The Leave decision and our limping progress out of the EU are therefore emotionally troubling to many academics. But ‘Brexodus’, though much heralded, seems not to be happening. The Spectator (not without effort) has extracted statistics from most universities under Freedom of Information procedures. There are doubtless complexities behind the crude figures, yet the general pattern is clear: although noticeable numbers of academics from the EU left last year, a considerably greater number — 25 per cent greater — arrived. In our larger and more international universities — including Cambridge, Edinburgh, Leeds, the LSE, Queen Mary, Liverpool, Birmingham, Manchester — the trend is even more marked: the number arriving last year was nearly two-thirds higher than the number leaving.
The number of students from the EU has also risen. This despite negative reporting of Brexit in the Continental media, and continuing scares about EU citizens’ future status. In fact, the only nationality that is fleeing academic life is the British. So high have the financial costs of entering the profession been made for British students, so unattractive are the rewards and prospects compared with alternative careers, and so increasingly galling the burden of regulation, that only the most dedicated even contemplate research and teaching.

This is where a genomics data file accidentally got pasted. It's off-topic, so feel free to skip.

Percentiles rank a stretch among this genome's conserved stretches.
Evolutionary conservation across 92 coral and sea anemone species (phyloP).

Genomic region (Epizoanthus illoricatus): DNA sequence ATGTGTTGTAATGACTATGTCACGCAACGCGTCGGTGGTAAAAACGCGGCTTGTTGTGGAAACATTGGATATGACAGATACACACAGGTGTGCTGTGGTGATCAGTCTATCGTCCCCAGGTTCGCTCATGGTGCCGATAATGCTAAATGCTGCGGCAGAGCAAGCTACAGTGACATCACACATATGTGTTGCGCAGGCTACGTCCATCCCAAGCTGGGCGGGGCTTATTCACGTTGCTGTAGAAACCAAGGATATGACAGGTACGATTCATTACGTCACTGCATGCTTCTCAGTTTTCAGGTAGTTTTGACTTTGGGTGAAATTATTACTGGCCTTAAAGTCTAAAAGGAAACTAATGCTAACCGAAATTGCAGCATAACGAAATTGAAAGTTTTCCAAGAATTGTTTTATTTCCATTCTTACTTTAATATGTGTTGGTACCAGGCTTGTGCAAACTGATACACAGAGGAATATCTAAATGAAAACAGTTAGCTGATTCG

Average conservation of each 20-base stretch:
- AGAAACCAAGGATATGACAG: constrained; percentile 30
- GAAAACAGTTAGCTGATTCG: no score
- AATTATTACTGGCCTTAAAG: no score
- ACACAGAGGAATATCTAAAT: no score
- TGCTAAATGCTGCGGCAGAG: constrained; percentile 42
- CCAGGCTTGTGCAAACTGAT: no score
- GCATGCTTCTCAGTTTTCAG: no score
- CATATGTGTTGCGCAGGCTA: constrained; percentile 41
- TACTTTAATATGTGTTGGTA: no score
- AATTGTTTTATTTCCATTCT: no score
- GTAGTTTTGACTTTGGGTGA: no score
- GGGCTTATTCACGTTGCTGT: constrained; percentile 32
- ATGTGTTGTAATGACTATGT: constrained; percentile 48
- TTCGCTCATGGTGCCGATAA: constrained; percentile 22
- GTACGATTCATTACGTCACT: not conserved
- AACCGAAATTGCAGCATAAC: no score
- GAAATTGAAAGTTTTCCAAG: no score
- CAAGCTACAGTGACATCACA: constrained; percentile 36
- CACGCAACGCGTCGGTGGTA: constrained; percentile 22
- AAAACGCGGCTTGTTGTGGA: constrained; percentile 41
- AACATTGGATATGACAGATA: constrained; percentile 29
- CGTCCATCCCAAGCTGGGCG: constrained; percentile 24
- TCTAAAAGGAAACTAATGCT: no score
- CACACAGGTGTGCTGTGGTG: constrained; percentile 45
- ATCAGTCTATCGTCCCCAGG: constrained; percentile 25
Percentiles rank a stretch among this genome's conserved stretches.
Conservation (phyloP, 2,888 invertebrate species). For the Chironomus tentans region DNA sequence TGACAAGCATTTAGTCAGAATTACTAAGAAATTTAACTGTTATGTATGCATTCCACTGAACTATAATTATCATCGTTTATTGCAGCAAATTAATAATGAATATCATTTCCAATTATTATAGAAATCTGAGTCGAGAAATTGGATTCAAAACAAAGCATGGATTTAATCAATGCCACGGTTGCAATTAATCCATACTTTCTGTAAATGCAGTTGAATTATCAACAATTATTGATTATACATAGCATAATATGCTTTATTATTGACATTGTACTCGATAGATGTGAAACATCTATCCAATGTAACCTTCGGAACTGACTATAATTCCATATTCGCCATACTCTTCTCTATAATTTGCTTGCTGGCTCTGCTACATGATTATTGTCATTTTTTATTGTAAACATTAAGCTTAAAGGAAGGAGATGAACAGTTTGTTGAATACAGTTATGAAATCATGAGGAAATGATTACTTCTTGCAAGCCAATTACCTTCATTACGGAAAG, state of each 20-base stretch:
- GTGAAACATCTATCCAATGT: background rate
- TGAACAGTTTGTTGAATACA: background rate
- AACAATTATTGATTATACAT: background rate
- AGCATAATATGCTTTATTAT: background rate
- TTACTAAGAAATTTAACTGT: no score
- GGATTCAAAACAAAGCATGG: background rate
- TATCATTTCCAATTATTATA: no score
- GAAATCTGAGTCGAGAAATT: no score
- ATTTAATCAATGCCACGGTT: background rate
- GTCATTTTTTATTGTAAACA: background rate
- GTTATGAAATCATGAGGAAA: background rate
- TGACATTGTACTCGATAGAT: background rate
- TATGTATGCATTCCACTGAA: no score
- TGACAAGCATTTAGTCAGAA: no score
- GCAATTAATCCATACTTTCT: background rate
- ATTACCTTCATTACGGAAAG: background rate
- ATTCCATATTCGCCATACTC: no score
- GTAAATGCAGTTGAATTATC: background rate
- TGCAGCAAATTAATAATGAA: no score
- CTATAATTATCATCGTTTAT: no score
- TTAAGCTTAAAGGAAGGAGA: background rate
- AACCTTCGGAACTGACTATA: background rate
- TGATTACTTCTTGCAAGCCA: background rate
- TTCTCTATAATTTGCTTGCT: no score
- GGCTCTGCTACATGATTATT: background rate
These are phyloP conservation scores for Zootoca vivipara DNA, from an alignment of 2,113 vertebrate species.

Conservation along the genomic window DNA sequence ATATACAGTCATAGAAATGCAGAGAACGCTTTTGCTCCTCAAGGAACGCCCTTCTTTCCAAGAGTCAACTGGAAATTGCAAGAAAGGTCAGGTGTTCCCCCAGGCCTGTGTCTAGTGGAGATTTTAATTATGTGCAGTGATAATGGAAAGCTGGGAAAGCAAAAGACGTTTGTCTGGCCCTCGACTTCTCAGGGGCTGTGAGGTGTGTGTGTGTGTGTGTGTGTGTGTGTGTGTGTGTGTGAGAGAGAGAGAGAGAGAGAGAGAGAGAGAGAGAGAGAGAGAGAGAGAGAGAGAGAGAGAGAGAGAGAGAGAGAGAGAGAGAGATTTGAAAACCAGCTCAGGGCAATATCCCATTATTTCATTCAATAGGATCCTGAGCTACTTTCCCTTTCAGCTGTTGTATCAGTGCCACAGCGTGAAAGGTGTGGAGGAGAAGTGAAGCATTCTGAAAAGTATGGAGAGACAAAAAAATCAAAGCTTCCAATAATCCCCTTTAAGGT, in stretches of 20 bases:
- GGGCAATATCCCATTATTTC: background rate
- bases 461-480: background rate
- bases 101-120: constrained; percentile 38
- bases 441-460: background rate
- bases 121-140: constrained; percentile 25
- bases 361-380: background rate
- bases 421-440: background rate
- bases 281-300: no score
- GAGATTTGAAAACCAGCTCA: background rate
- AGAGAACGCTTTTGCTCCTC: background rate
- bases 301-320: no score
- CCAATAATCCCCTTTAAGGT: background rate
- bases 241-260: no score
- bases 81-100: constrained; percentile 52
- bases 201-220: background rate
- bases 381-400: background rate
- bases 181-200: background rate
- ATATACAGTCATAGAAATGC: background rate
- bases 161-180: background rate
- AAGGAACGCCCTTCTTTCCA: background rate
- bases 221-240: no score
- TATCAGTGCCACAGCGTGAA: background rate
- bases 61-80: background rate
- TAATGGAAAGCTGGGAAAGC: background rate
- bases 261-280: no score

On top of already accumulated undergraduate debt, it costs a British student up to £35,000 in fees alone to complete a PhD, the basic qualification for an academic career, and not all of it will be covered by (highly competitive) scholarships. It costs a French doctoral student about £1,200 in fees, and a German nothing at all. Consequently, British PhD students and postdoctoral researchers are an endangered species.
The personnel problem facing British universities is not ‘Brexodus’: it’s that academic careers have been made so unattractive. Our capacity to attract the best brains depends on universities in other countries remaining even worse. Will they forever?
Robert Tombs is professor of French history at St John’s College, Cambridge. He is the author of The English and Their History.